Recently published proposed federal rules aim to reduce the time and costs of e-discovery, but experts disagree on their likely impact. The opinions range from predicting the amendments will have minimal effect to calling them the most significant changes to the discovery process since the 1993 amendments requiring initial disclosures. On April 12, the Advisory Committee on the Federal Rules of Civil Procedure recommended several rule changes aimed at reducing the burden of e-discovery. In early June, the Standing Committee on Rules of Practice and Procedure approved the rule changes for publication and public comment.
“In large-scale litigation, the savings in costs and time could be significant,” says Robert Ambrogi, attorney and adviser to e-discovery technology vendor Catalyst. On the opposite end of the spectrum, Milberg Senior Counsel Henry Kelston says, “The proposed amendments will do little to reduce the cost of discovery and may well have the opposite effect.”
The rule changes would limit the scope of discovery to information that is “proportional to the needs of the case considering the amount in controversy, the importance of the issues at stake in the action, the parties’ resources,” and other factors to be evaluated by courts. Courts can currently set limits for discovery, and some have adopted the proportionality standard, but varying interpretations of the current rules have often resulted in a broad scope of discovery. The change would require the parties to follow the rule without court intervention.
“The most significant change in the proposed rules is to codify proportionality based on a cost-benefit analysis,” Ambrogi says.
Some proposed limitations are more specific. For example, they include reducing the presumptive number of oral and written depositions a party may take in a case from 10 to five and written interrogatories from 25 to 15.
The proposals have not received uniform support.
“Changes that affect a miniscule number of cases—like reducing the presumptive number of depositions and requests for admission—will not reduce costs in a meaningful way, and they will create more disputes in the cases where a significant amount of discovery really is warranted,” says Kelston, whose firm specializes in representing investors and consumers in class actions against corporations.
On the other hand, many defense litigators view the current broad scope of discovery as providing unfair leverage to plaintiffs in settlement discussions due to the sheer expense of e-discovery.
Corporations also stand to benefit from proposed changes concerning sanctions for failure to preserve discoverable information.
Many courts have interpreted the current rules as permitting monetary sanctions on a finding of negligence or more significant sanctions like an adverse jury instruction upon gross negligence in electronically stored information (ESI) preservation and collection. However, framers of the current rule intended to provide a “safe harbor” for accepted information management practices aimed at better controlling huge volumes of ESI except in “exceptional circumstances.” But many courts have broadly interpreted the provision for “exceptional circumstances” when awarding sanctions.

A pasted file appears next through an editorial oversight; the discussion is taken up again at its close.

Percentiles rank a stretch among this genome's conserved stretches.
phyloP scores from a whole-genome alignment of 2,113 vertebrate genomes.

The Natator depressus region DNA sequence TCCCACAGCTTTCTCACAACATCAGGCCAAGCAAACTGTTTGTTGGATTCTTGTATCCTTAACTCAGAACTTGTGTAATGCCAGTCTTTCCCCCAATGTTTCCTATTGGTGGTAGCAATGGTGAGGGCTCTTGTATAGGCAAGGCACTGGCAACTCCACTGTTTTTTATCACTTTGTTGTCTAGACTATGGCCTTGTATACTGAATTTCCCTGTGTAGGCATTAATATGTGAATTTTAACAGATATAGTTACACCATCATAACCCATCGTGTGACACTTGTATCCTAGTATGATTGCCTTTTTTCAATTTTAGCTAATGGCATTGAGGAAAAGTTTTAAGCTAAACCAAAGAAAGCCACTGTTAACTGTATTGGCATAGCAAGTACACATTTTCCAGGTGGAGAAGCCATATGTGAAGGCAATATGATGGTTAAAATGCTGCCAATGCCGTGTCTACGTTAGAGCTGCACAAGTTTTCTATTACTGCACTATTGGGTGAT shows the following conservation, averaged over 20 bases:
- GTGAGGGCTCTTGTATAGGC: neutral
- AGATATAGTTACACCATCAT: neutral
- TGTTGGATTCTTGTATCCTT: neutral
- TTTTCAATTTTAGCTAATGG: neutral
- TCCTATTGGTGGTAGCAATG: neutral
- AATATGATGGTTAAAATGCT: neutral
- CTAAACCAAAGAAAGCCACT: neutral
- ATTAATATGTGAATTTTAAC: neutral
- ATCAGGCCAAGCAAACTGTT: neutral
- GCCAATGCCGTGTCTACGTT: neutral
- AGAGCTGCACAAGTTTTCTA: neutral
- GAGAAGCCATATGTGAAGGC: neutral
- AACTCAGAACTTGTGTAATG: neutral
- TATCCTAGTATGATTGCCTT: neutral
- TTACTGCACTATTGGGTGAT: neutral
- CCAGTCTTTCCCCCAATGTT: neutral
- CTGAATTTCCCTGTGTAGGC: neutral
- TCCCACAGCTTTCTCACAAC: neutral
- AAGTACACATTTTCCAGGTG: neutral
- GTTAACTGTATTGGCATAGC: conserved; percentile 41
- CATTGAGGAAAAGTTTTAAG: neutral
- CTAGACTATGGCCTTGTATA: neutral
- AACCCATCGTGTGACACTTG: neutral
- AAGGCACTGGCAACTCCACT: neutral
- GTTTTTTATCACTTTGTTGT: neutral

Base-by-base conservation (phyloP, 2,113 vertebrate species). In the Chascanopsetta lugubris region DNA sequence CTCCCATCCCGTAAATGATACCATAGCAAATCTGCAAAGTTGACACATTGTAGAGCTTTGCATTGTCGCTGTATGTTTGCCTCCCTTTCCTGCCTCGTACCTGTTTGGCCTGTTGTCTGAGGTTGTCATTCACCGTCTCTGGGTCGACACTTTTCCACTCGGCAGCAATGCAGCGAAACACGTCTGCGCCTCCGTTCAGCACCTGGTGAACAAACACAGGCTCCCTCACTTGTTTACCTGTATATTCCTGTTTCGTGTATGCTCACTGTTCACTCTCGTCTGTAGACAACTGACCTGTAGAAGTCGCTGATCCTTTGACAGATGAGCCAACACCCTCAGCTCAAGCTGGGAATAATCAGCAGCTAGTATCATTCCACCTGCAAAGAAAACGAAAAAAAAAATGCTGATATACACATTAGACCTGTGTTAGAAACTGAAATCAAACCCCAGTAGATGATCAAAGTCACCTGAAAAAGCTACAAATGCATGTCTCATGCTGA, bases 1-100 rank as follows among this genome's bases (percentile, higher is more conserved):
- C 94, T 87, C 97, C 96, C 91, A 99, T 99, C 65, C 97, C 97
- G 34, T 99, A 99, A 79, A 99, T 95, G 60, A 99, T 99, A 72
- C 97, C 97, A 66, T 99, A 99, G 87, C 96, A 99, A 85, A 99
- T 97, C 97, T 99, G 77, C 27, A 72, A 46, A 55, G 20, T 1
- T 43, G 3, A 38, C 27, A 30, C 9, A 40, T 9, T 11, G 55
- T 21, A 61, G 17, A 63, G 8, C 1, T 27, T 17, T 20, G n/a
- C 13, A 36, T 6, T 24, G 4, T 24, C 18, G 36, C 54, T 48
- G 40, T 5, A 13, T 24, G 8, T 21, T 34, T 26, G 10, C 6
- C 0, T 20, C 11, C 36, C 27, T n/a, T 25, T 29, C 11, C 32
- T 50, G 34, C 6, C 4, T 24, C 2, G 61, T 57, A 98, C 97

“The inconsistency among federal courts on this issue, and the resulting fear of unpredictable sanctions, have driven corporations to incur enormous costs to preserve ESI far beyond any reasonable bounds,” Kelston says.
Apparently heeding those complaints, the proposed amendments permit a court to order sanctions only if it finds that the failure to preserve caused “substantial prejudice” in the litigation and was “willful or in bad faith,” or “irreparably deprived a party of any meaningful opportunity” to litigate the claims in the action.
According to the draft committee’s note, “The amended rule is designed to ensure that potential litigants who make reasonable efforts to satisfy their preservation responsibilities may do so with confidence that they will not be subjected to serious sanctions should information be lost despite those efforts.”
According to Philip Favro, an e-discovery lawyer for Symantec courts may be more likely to examine the nature and motives behind a company’s decision-making process. “Such an approach stands to benefit companies, which could justify information retention decisions based on best corporate practices,” he says.
Ambrogi adds that for the first time, the proposed rule would create a uniform national standard in an area where judges’ rulings have varied widely. “For these reasons, the proposed rule should reduce the overall rate at which sanctions are imposed,” he says. “The proposed changes should simplify the lives of in-house counsel when it comes to preservation and production.
The ultimate success of the amendments will depend on how the rules are implemented and enforced by the courts. “Ultimately, the success of the proposed changes could depend on the willingness of judges to use a firm hand in applying them,” Favro says.
Favro also believes that educating the legal profession concerning the changes will be crucial. “Many litigators are still struggling to understand and follow the previous amendments to the Federal Rules implemented in 2006. Unless widespread education efforts are undertaken, adoption of the proposed changes will likely proceed very slowly,” he says.
If these goals can be accomplished, the amendments may help rein in an e-discovery process many believe has too often gotten out of control.